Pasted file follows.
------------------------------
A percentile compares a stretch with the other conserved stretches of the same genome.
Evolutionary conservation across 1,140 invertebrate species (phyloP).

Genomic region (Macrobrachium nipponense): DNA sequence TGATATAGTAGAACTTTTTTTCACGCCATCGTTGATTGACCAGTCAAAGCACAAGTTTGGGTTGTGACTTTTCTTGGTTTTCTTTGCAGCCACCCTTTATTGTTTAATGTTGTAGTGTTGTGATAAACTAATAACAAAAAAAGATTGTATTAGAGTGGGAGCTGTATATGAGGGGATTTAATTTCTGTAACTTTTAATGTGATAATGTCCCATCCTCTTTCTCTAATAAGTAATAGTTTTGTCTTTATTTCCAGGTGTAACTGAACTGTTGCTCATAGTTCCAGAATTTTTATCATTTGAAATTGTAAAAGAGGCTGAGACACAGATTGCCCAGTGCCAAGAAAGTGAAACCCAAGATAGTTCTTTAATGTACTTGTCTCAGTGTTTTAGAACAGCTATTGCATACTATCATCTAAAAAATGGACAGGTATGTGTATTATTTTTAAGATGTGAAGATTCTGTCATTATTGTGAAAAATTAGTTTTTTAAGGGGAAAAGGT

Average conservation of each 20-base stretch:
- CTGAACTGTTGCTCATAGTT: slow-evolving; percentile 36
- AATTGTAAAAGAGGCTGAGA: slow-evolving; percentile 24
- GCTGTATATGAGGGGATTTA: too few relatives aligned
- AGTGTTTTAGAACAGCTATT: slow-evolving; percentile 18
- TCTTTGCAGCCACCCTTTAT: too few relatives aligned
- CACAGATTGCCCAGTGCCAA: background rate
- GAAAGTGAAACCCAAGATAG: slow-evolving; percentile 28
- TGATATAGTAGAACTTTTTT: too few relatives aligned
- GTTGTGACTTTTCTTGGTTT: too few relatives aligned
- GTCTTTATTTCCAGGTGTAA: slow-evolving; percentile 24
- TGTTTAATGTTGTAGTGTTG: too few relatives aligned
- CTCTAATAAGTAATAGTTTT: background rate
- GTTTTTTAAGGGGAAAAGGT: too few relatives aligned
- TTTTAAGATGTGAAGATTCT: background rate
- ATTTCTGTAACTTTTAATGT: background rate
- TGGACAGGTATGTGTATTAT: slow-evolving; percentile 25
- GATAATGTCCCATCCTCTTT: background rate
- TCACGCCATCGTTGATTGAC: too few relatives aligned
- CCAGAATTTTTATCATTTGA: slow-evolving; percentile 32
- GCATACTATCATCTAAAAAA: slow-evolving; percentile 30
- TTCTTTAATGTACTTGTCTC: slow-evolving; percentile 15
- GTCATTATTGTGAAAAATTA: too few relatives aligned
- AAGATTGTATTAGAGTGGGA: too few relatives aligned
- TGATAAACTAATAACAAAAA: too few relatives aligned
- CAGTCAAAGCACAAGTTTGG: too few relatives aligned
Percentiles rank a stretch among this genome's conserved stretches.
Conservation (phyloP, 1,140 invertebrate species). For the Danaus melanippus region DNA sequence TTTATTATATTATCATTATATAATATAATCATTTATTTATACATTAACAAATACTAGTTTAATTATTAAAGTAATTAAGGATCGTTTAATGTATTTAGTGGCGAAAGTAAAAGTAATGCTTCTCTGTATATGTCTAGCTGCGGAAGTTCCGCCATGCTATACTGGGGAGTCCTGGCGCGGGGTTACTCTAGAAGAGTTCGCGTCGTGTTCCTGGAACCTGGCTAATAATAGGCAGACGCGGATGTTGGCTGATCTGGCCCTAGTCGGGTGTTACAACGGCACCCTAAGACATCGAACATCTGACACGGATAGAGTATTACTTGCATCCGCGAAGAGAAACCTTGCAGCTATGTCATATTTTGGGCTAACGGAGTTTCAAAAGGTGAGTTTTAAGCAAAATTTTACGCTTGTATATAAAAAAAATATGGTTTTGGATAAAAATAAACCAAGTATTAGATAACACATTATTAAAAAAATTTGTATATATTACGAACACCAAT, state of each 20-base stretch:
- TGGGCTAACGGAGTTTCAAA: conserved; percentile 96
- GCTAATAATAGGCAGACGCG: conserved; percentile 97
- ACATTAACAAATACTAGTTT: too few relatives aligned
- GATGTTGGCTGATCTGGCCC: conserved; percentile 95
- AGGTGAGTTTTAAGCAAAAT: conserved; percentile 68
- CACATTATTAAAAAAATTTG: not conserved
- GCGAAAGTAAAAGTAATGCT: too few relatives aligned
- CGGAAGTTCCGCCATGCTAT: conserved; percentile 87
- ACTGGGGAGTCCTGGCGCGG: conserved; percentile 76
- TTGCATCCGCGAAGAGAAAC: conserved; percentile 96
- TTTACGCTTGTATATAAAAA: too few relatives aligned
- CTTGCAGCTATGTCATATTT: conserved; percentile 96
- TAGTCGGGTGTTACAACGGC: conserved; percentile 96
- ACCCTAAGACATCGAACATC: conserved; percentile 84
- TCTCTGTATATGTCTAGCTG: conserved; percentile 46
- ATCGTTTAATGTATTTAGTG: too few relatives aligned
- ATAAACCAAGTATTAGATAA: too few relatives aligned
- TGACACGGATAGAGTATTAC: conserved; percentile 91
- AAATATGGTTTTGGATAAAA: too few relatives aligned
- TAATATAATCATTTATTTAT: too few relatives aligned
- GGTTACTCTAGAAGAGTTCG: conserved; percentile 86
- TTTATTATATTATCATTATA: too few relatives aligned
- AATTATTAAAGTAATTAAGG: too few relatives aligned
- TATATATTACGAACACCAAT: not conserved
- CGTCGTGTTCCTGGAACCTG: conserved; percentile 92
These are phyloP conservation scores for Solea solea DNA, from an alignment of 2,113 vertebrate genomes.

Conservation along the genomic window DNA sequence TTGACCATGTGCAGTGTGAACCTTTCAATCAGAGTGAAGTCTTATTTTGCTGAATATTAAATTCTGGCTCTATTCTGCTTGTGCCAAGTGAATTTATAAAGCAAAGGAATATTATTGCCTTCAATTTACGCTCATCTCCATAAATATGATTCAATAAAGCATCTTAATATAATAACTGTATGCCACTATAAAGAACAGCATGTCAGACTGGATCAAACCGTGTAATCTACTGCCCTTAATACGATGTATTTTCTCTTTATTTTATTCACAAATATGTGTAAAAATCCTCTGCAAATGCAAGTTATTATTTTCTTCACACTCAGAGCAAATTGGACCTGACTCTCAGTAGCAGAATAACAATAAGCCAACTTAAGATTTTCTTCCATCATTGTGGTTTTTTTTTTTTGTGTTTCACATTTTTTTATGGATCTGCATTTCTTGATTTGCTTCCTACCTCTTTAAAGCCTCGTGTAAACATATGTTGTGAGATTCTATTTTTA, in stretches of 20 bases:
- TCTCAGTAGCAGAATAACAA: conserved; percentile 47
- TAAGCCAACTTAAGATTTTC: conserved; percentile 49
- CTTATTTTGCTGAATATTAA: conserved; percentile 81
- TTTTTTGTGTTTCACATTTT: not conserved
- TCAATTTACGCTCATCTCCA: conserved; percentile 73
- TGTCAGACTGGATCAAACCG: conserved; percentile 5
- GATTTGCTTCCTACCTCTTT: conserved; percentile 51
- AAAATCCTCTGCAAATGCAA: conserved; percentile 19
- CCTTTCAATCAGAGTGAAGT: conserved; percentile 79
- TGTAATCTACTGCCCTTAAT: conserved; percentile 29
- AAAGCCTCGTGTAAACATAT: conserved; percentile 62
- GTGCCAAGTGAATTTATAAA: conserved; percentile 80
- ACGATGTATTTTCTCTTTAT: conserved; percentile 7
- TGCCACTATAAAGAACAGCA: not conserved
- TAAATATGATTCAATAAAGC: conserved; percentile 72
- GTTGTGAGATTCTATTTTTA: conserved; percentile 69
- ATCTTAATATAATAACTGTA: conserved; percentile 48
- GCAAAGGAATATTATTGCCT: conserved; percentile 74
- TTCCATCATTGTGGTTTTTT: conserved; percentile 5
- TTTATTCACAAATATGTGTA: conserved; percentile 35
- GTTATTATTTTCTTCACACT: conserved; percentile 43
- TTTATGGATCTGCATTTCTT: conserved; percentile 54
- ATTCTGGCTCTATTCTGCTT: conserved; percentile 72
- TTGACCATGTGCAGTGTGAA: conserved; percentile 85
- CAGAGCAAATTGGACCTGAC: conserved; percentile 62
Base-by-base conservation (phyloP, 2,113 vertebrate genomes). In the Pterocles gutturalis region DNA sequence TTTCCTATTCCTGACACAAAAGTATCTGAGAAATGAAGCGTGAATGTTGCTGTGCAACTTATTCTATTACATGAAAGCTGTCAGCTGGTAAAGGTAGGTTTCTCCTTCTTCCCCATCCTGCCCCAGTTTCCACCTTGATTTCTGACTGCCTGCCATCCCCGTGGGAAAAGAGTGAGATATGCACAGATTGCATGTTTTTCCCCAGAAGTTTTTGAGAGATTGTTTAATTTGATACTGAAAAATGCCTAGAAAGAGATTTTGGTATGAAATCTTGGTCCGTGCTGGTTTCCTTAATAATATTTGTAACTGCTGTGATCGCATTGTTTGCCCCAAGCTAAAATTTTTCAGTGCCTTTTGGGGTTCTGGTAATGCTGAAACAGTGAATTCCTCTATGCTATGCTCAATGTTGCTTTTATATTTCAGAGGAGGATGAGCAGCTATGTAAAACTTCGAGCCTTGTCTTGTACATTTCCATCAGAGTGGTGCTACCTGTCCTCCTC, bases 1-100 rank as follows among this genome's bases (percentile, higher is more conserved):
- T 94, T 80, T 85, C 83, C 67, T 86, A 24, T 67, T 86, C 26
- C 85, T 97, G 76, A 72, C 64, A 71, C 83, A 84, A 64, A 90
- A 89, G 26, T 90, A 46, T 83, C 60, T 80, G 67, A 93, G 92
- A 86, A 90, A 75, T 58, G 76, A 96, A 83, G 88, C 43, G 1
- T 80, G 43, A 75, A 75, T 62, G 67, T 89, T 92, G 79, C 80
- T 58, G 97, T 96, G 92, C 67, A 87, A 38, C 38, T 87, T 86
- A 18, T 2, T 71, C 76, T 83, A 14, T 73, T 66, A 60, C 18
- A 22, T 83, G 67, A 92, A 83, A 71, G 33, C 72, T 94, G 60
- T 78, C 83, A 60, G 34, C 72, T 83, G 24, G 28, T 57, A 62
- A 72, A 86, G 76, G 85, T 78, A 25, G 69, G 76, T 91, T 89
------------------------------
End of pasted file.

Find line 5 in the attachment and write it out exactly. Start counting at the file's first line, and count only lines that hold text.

- CTGAACTGTTGCTCATAGTT: slow-evolving; percentile 36